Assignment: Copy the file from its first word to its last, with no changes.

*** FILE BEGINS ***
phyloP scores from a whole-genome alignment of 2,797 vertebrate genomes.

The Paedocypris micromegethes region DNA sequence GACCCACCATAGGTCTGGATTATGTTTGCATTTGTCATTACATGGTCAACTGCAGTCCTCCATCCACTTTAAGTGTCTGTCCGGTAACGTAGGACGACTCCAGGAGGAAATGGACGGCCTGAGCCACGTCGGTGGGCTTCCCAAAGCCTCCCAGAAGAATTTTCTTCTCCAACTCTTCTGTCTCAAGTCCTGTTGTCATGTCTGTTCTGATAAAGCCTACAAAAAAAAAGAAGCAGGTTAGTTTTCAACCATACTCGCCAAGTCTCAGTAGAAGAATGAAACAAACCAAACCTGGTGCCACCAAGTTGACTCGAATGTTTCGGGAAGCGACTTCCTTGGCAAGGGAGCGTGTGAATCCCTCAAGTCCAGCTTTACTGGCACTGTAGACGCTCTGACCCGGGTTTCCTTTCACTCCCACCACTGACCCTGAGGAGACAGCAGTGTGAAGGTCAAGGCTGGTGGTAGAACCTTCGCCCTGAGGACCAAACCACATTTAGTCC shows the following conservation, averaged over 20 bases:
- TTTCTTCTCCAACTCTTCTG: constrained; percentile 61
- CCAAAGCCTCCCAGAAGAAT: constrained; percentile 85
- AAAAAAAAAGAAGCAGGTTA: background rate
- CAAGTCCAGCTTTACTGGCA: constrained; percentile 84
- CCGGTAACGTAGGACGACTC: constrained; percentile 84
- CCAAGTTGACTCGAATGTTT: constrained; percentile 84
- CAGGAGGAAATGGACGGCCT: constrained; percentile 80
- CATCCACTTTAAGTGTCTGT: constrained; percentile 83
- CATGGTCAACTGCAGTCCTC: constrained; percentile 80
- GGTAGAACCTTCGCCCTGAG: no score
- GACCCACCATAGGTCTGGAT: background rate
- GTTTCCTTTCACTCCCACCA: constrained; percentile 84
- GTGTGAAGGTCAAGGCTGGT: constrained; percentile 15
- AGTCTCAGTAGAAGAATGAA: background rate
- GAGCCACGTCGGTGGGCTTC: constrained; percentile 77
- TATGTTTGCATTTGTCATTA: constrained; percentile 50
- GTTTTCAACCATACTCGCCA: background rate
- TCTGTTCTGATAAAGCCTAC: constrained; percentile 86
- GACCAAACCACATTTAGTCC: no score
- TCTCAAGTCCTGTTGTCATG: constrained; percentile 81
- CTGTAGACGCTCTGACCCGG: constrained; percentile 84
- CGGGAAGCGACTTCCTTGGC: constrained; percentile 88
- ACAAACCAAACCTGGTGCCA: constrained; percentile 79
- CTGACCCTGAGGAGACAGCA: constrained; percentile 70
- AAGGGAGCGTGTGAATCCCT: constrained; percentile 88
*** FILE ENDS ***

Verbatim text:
phyloP scores from a whole-genome alignment of 2,797 vertebrate genomes.

The Paedocypris micromegethes region DNA sequence GACCCACCATAGGTCTGGATTATGTTTGCATTTGTCATTACATGGTCAACTGCAGTCCTCCATCCACTTTAAGTGTCTGTCCGGTAACGTAGGACGACTCCAGGAGGAAATGGACGGCCTGAGCCACGTCGGTGGGCTTCCCAAAGCCTCCCAGAAGAATTTTCTTCTCCAACTCTTCTGTCTCAAGTCCTGTTGTCATGTCTGTTCTGATAAAGCCTACAAAAAAAAAGAAGCAGGTTAGTTTTCAACCATACTCGCCAAGTCTCAGTAGAAGAATGAAACAAACCAAACCTGGTGCCACCAAGTTGACTCGAATGTTTCGGGAAGCGACTTCCTTGGCAAGGGAGCGTGTGAATCCCTCAAGTCCAGCTTTACTGGCACTGTAGACGCTCTGACCCGGGTTTCCTTTCACTCCCACCACTGACCCTGAGGAGACAGCAGTGTGAAGGTCAAGGCTGGTGGTAGAACCTTCGCCCTGAGGACCAAACCACATTTAGTCC shows the following conservation, averaged over 20 bases:
- TTTCTTCTCCAACTCTTCTG: constrained; percentile 61
- CCAAAGCCTCCCAGAAGAAT: constrained; percentile 85
- AAAAAAAAAGAAGCAGGTTA: background rate
- CAAGTCCAGCTTTACTGGCA: constrained; percentile 84
- CCGGTAACGTAGGACGACTC: constrained; percentile 84
- CCAAGTTGACTCGAATGTTT: constrained; percentile 84
- CAGGAGGAAATGGACGGCCT: constrained; percentile 80
- CATCCACTTTAAGTGTCTGT: constrained; percentile 83
- CATGGTCAACTGCAGTCCTC: constrained; percentile 80
- GGTAGAACCTTCGCCCTGAG: no score
- GACCCACCATAGGTCTGGAT: background rate
- GTTTCCTTTCACTCCCACCA: constrained; percentile 84
- GTGTGAAGGTCAAGGCTGGT: constrained; percentile 15
- AGTCTCAGTAGAAGAATGAA: background rate
- GAGCCACGTCGGTGGGCTTC: constrained; percentile 77
- TATGTTTGCATTTGTCATTA: constrained; percentile 50
- GTTTTCAACCATACTCGCCA: background rate
- TCTGTTCTGATAAAGCCTAC: constrained; percentile 86
- GACCAAACCACATTTAGTCC: no score
- TCTCAAGTCCTGTTGTCATG: constrained; percentile 81
- CTGTAGACGCTCTGACCCGG: constrained; percentile 84
- CGGGAAGCGACTTCCTTGGC: constrained; percentile 88
- ACAAACCAAACCTGGTGCCA: constrained; percentile 79
- CTGACCCTGAGGAGACAGCA: constrained; percentile 70
- AAGGGAGCGTGTGAATCCCT: constrained; percentile 88